Even before the end of the year, I am making notes about next year. These are made in red ink in my classroom diary and they consist of the small, great ideas that I think will make my classroom a more supportive place, make me a better teacher, make kids look forward to coming to Math and Science class, and head off the gaffes that happen every day. This is me making a note to learn from an event.
For example: make bathroom passes (two pink ones for the girls, and two blue ones for the boys); establish a three-step dismissal procedure for the end of class; and devote an entire class to getting “clock buddies” complete and accurate, and then using this system twice each week. Basic stuff that veteran teachers take for granted, but tripwires for the novice.
I have strategic goals for 2013–2014 as well.
“serious argumentation of the kind demanded by the Common Core is at the heart of the matter. Rational and respectful discourse requires clear agreed-upon criteria by which contributions can be dispassionately judged. If we agree to the criteria together, then my asking you to see any disconnect in the criteria vs. your example advances understanding with no loss of face.”
“This constant demand for justification addresses the challenge of dicey comments nicely: you as a teacher don’t ever have to say someone is “wrong” since you need only ask the speaker or other students to find (or not find) the relevant support. Such an approach dignifies the comment (since we seek to find out the degree of its truth) and underscores the core lesson that mere opinion is not sufficient. As I used to say to my English students: no answer is certain or true, but some answers are better than others – and our job this year is to figure out how that is so.”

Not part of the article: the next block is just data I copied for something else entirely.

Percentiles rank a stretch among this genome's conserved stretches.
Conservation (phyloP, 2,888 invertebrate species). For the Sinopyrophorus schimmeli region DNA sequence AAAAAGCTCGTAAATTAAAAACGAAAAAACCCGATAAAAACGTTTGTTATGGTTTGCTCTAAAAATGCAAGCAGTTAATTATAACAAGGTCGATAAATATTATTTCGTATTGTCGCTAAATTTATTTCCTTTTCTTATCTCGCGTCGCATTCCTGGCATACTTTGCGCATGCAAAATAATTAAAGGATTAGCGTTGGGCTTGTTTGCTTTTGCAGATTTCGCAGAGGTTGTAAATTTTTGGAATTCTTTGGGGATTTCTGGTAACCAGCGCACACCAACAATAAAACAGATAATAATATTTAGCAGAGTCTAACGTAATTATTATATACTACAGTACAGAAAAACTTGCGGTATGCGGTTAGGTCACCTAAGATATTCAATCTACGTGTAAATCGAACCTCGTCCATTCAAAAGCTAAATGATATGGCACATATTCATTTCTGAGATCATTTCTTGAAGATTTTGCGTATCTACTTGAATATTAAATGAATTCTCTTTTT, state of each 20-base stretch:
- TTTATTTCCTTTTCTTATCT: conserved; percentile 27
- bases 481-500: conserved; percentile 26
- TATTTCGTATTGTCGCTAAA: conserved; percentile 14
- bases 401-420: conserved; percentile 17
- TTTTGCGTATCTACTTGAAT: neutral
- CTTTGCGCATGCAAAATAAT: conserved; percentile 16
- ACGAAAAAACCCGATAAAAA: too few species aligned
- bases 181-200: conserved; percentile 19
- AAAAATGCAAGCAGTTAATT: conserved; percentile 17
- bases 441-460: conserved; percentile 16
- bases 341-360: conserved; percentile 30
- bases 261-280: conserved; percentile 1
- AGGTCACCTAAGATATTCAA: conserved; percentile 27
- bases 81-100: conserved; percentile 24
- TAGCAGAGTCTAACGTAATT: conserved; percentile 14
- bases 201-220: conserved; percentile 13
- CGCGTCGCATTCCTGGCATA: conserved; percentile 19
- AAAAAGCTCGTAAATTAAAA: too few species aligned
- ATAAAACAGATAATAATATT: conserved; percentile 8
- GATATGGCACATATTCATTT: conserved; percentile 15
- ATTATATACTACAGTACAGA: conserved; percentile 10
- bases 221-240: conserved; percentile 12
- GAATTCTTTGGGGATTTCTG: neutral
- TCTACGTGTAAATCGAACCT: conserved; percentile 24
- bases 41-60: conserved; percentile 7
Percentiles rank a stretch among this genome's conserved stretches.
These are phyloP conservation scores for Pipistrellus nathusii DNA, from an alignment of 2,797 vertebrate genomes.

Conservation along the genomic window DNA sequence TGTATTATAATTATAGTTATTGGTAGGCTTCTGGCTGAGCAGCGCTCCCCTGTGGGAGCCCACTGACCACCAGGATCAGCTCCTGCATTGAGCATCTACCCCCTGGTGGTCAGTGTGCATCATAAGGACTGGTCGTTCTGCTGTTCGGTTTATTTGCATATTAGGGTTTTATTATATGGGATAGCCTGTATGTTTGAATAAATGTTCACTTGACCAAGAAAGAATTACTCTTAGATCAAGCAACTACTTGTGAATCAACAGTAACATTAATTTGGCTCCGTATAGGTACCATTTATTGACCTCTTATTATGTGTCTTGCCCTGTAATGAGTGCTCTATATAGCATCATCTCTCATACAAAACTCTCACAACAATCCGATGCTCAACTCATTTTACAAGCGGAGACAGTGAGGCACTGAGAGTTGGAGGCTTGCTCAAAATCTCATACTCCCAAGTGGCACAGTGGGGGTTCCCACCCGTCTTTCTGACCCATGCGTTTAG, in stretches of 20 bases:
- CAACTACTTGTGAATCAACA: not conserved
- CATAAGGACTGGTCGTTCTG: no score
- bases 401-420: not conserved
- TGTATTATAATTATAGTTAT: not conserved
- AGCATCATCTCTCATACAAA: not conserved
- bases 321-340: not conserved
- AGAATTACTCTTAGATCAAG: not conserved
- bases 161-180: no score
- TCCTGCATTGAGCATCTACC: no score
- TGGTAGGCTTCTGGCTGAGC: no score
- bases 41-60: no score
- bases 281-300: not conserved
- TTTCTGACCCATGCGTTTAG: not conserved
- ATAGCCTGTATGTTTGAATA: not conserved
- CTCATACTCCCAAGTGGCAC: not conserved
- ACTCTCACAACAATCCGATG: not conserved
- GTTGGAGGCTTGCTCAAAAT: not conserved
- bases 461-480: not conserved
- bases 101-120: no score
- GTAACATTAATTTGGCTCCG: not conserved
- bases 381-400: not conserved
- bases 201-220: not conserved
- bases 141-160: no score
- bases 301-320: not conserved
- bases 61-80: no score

“Core routines and protocols, therefore, should not just be about “behavior” but intellectual norms that de-personalize disagreements. Here are some Seminar Norms from my teaching days. At the very least, get everyone in the habit of following your lead in asking: “Where is that in the text?” or “What evidence supports your idea?” When students routinely ask such questions and take on such roles, discussion moves to a higher and more rewarding plane.”
Grant Wiggins “Granted, and…~thoughts on education by Grant Wiggins”
I read Grant Wiggins regularly, and we use “Understanding by Design”, Grant Wiggins & Jay McTighe (ASCD 1998) as a foundation text for curriculum design and pedagogical practice. These concepts dovetail nicely with the practices outlined in “Classroom Discussions: Using Math Talk to Help Students Learn” Chapin, O’Connor & Anderson (Math Solutions Publications 2003). I have already been practicing these techniques in my math classes and have studied this text in detail. My lesson plans for Math will use Math Talk as a foundation for learning.
This is a practice that I learned from my colleagues, Kay O’Dwyer and Pamela Miller, who operate a very successful model in the Fifth Grade. What they shared with me were graphic organizers, rubrics, and sample paragraphs which were originally designed for an ELA and Global Studies curriculum, and I have adapted them for my use in Math and Science. This model has allowed me much greater control over the progress and quality of the childrens’ product. By breaking the writing down into individual sections and assigning multiple drafts over as many weeks, I can assess each step of the writing process. I have written multiple rubrics, adapted from the Miller-O’Dwyer model, as well as my own paragraphs, to show the kids what the paragraph looks like in a finished form. In addition, I now require students to submit their work in Google Docs, where I can comment and grade it; students now only receive a marked rubric in class, with no grade, and the instruction to check Google Docs and Powerschool for their grade.
My plan is to begin using this model at the very beginning of the 2013–2014 Academic Year, building our skills and confidence through the year, and see just how far we can go in our writing skills. Now that I have a framework to work within, and some real experience with what works in the classroom, I will be reviewing and analyzing the resources that I identified at the beginning of the year, looking for solutions to problems and opportunities to expand this practice enhancement.